Their self-funded venture, HomeCrop, is an urban farming enterprise that was incubated at a-IDEA (Association for Innovation Development of Entrepreneurship in Agriculture), the technology business incubator hosted by ICAR-NAARM (Indian Council of Agricultural Research; National Academy of Agricultural Research Management) in Hyderabad. Manvitha and Sharmila are the co-founders, Krishna is the strategist and planner, Sai Krishna is the director and the brain behind HomeCrop’s soil-less grow mix. The group then hired Ajay Beerla as manager, sales and business development.

Soil-less grow mix

The team began experimenting. Since terrace farming was their priority, they tried growing vegetables in small spaces in their own homes. They chose a soil-less mix to reduce the load on the terrace. HomeCrop uses a mix of coco peat, vegetable cakes, oils and compost to balance the micro and macro nutrients. “With soil, apart from the weight, there were quality issues and weeding,” Sharmila points out.

Initially, the team had outsourced its soil-less grow mix but found that the crop yield wasn’t satisfactory. They began doing it themselves to ensure quality control and help came from Sai Krishna’s farm. The plants began to grow faster.

One of their earliest terrace gardening modules resembled mini greenhouses — metallic structures with canopy and shade nets. These were heavy and cost ₹15,000 to ₹20,000 for 15 square feet. They then introduced smaller, lightweight garden kits. For beginners, they are kits priced at ₹2,000.

HomeCrop uses ‘smart grow bags’ made of biodegradable geotextiles. “Geotextile is breathable and the roots grow better. When roots hit the plastic surface, they turn sideways. In geotextile bags, the root tips branch into finer roots. This enhances absorption of minerals from the grow mix,” says Krishna.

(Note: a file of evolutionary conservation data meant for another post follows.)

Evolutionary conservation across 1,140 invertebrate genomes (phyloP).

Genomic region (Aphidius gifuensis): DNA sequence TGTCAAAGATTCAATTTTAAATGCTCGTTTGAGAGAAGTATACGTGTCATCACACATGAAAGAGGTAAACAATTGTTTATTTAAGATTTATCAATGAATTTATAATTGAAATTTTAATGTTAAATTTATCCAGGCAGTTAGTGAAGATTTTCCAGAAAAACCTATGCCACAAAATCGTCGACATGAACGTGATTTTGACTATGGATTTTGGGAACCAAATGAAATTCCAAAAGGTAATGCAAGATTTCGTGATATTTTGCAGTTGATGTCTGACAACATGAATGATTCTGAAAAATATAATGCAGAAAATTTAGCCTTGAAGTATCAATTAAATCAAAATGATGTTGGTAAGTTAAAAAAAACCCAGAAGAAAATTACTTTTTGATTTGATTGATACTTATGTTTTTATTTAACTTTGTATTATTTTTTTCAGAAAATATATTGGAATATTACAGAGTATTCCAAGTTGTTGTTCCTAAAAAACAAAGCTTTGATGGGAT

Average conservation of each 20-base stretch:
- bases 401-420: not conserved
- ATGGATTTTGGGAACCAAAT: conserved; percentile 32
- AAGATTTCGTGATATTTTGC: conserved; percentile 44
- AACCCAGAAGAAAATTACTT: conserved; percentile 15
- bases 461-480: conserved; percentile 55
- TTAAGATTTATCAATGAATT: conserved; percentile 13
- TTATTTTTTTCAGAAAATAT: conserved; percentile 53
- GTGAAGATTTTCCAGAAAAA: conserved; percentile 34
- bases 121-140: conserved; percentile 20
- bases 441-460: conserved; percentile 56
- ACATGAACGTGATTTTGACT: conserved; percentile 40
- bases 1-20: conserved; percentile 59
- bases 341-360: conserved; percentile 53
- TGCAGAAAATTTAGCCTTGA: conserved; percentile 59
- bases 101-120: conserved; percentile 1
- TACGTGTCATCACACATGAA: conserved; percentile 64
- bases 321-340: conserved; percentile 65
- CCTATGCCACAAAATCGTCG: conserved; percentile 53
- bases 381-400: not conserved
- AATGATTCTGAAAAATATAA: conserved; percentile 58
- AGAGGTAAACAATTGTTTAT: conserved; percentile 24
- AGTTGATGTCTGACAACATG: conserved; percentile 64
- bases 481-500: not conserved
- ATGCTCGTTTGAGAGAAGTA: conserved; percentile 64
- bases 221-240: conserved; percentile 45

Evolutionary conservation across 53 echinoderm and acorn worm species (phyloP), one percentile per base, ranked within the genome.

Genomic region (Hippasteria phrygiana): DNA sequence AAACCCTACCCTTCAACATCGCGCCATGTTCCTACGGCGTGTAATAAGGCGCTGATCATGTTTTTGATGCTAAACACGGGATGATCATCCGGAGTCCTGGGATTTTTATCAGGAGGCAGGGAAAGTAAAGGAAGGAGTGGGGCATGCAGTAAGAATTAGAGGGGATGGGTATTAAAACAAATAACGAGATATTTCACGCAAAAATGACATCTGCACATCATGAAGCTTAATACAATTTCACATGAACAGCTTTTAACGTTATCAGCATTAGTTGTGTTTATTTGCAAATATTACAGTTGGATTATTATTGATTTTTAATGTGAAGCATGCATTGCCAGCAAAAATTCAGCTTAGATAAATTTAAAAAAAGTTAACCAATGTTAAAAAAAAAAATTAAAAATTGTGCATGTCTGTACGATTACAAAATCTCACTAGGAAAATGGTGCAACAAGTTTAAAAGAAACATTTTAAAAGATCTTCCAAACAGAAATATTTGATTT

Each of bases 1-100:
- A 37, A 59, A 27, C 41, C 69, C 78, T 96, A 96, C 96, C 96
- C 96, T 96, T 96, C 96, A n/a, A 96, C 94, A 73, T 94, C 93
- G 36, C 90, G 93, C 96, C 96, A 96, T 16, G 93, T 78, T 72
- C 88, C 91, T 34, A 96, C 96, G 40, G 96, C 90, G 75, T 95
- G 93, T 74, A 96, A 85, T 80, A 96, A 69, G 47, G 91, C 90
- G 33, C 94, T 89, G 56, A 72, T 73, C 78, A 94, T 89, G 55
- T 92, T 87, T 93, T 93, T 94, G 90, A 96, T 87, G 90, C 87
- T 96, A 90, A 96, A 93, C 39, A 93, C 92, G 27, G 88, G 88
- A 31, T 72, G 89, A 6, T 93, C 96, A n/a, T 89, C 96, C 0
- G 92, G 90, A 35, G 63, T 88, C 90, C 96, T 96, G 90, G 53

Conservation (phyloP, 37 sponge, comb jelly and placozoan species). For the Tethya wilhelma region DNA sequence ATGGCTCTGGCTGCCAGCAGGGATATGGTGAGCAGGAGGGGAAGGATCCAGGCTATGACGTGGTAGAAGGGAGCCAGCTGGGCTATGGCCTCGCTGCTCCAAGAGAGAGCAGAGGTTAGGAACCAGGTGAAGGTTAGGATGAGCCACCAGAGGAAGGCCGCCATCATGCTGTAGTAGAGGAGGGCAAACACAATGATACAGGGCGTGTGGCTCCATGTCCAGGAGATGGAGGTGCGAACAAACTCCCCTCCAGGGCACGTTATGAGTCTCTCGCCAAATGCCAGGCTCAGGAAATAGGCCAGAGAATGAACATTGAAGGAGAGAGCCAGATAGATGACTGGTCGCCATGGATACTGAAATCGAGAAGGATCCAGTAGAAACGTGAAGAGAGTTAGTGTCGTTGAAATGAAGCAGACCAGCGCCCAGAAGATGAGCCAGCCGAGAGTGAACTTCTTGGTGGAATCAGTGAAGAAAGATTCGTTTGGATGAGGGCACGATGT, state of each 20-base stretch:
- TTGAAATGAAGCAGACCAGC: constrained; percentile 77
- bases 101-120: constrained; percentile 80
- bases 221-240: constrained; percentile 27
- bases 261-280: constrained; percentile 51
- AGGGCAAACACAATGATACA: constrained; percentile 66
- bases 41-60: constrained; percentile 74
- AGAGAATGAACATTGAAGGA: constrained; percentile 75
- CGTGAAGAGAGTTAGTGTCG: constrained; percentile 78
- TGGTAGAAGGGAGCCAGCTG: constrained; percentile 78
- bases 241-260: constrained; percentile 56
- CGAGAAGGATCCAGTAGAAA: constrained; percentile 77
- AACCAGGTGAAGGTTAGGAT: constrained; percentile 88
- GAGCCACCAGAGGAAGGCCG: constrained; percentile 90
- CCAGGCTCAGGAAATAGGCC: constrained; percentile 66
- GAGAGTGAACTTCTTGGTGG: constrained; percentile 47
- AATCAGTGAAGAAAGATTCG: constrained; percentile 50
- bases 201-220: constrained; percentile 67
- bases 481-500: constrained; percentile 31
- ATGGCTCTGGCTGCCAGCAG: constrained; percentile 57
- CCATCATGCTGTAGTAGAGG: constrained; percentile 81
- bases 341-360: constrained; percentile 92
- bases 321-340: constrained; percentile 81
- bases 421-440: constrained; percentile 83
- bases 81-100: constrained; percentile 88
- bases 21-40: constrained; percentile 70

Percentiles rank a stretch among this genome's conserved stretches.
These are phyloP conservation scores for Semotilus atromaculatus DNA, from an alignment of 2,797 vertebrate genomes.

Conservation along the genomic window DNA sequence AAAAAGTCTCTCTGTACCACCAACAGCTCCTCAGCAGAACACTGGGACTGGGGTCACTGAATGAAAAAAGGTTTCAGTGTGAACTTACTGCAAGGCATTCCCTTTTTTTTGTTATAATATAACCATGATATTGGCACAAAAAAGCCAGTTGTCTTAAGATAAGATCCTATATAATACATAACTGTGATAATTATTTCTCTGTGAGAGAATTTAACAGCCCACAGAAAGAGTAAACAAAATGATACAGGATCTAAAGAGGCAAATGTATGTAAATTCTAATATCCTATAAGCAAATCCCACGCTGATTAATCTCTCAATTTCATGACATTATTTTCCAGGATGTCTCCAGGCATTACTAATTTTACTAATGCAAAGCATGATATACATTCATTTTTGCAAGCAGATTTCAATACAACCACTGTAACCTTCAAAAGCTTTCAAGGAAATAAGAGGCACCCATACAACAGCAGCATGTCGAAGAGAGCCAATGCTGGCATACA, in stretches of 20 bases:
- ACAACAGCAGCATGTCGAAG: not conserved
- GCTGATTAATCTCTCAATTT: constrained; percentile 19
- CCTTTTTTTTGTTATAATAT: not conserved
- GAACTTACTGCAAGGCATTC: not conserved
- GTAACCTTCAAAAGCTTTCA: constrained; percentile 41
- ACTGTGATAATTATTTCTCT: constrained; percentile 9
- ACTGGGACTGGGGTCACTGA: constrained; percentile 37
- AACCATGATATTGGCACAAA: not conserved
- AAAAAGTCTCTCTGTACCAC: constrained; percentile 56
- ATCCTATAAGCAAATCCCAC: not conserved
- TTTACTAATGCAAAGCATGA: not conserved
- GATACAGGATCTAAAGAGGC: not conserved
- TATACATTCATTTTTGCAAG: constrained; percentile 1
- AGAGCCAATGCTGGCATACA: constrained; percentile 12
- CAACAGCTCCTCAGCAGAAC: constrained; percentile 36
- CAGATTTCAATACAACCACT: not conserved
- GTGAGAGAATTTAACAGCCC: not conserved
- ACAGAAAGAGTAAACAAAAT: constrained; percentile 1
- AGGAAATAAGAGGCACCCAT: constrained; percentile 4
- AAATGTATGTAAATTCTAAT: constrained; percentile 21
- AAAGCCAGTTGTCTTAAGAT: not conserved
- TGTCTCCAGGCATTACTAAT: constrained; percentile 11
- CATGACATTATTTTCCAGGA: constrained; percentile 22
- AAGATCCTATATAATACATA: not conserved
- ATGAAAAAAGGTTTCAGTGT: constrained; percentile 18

The square foot principle

The square foot principle   | Photo Credit: Nagara Gopal

The organisation has an online presence ( and sells kits pan-India through Amazon. Outstation buyers are given video tutorials and WhatsApp support. In Hyderabad, HomeCrop conducts workshops for beginners periodically at its office in Manikonda and gives customers user manuals, and a structured service option. Customers can sign up for a monthly or bi-monthly visit from HomeCrop for troubleshooting. “Beginners seek help during the first crop cycle of four months, after which we encourage them to do it themselves. When they see a good harvest, they are motivated to grow more vegetables,” says Manvitha. Top-up nourishment for the grow mix and replenishment after every crop cycle is provided.

The next leap

The organisation is in talks with schools, corporates and real estate firms that are keen to introduce urban farming to encourage students, employees and residents to get their hands dirty and forge a stronger connection with food. HomeCrop is working towards expanding operations in other cities of Telangana and Andhra Pradesh through partnerships.

In addition, the Zaheerabad farm plans to grow millets and quinoa, involving farmers from the neighbourhood. “At a later stage, in partnership with ICRISAT, we will work on developing millet-based consumer products,” Krishna sums up.

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Printable version | Jun 13, 2021 5:04:27 AM |